• Stop seeing my areas for improvement as a negative. When you take a scientific approach to self-analysis, you cultivate a solution-based mindset. You begin to challenge your way of thinking, test new theories, and enjoy the process of personal growth. It takes the focus off the outcome and reinforces to not take things personally.
  • Create lasting self-esteem. By understanding who you truly are, you can practice putting your honest self out to the world. You then become more congruent and in-touch with yourself. And you can start to pursue meaningful experiences or connections that that make you happy.

The questions you need to be asking

Some of you may already feel like you think about yourself a lot and haven’t gotten anywhere. Maybe it’s even made things worse.

So let me ask YOU a question…what are you doing with those thoughts?

Self-analysis without action is just mental masturbation. Self-analysis accompanied by constant self-criticism is destructive.

You need to take those thoughts and test them in the real world with an open mind and without judgement. Just be curious. That’s the only way you truly grow.

Below I’ve listed some deep questions I use and examples of how you can apply them in your own life to propel your development.

  1. “Is this really wrong (or right)?”

    I use this especially when I catch myself making a snap judgement or having a preconceived notion about something I haven’t researched. A big moment in my life was when I used this to challenge my beliefs on illegal drugs being evil.

    I grew up straight edge. I never smoked, drank extensively, or experimented with drugs. I believed the propaganda that all drugs were evil. When an ex-girlfriend of mine told me she wanted to try marijuana, I lost my mind.

    I then called my bullshit out with this question and started researching the truth behind all sorts of drugs. I learned that many drugs were not only safer when compared to legal drugs like alcohol or cigarettes, but they had incredible medicinal and psychological benefits. We’re still discovering that many of them could be more effective than what the pharmaceutical industry pushes on us.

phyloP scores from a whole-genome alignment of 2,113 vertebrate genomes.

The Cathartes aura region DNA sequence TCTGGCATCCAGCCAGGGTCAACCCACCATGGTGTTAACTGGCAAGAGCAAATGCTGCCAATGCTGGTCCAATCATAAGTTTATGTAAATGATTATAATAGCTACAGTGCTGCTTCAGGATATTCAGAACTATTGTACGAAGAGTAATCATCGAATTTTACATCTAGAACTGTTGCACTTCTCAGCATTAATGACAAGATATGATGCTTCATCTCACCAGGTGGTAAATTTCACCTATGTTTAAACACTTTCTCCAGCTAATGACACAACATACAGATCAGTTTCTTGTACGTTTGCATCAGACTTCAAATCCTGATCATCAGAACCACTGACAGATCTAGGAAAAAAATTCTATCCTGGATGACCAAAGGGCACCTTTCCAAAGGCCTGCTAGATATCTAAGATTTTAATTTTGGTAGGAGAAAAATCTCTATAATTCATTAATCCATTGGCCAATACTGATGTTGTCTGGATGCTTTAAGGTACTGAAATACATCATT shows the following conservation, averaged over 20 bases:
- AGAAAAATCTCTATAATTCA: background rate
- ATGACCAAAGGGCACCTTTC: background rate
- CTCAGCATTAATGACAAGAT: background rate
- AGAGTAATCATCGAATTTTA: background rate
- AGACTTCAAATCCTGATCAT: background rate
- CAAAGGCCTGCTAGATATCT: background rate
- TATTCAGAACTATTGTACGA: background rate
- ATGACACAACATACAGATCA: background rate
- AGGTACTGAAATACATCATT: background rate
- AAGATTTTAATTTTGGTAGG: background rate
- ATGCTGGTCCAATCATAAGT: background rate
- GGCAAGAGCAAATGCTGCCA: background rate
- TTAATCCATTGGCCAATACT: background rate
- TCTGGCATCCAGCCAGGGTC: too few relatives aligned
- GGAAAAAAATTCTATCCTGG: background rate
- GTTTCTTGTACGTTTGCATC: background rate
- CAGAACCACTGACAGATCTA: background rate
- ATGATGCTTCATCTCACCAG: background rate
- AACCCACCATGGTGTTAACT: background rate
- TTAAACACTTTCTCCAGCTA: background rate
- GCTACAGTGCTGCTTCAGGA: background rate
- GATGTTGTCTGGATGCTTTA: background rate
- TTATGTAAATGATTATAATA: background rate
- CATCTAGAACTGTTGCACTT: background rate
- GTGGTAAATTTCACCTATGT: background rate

I eventually tested out these theories for myself. I’ve openly written about my experience with some psychedelics and how they profoundly changed me. I can genuinely say I’ve become a better person and more open-minded because of them. This is not a political statement, just my story.

  2. “Is there new data to support or disprove my beliefs?”

    As we get older, we’re often less inspired to seek out new information. We rely on old data and experiences to guide us even when there may be updated findings or methods that could be beneficial.

    This is how big businesses get overthrown by startups like Tesla or Uber. If you stay complacent and think you’re a know-it-all, you’re always going to be behind the curve.

    For me, this applies to my research in how to be a better teacher to my readers and my clients. I don’t get stuck on only one way of teaching dating or social skills — I constantly evolve.

    I used to think it was helpful to teach guys everything I knew all at once. Then I started experimenting and instead chose to focus on core concepts, one at a time.

    I used to think approach anxiety could be treated the same way for all guys. Then I started finding out they were scared of approaching for dozens of reasons — rejection, being creepy, being judged by bystanders, etc. So every situation warranted tailored advice.